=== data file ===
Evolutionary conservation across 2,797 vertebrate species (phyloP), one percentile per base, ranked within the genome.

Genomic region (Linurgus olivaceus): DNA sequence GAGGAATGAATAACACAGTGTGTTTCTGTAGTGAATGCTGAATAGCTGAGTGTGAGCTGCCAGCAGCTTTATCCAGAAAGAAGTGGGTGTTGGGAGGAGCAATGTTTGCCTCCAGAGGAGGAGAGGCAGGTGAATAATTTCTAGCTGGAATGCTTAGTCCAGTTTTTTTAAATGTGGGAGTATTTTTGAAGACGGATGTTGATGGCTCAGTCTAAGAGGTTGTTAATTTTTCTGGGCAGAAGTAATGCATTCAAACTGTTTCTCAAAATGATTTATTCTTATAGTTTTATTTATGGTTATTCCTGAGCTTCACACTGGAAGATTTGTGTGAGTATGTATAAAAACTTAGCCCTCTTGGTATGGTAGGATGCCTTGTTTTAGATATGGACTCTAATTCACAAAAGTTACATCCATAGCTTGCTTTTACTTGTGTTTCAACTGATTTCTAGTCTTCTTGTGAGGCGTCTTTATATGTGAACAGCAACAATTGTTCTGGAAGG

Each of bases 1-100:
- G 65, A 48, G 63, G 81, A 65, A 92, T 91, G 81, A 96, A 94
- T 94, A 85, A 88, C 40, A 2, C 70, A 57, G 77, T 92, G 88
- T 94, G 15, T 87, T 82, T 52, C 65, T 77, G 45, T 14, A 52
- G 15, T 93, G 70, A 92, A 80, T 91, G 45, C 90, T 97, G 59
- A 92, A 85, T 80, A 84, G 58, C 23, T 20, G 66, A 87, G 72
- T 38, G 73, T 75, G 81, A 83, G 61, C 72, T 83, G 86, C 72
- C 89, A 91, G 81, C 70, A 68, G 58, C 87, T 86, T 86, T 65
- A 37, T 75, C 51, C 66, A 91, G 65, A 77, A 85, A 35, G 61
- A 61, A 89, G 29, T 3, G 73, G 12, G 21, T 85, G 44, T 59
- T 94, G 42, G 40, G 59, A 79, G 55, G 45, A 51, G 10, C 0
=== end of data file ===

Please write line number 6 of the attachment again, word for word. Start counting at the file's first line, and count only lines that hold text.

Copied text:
- T 94, G 15, T 87, T 82, T 52, C 65, T 77, G 45, T 14, A 52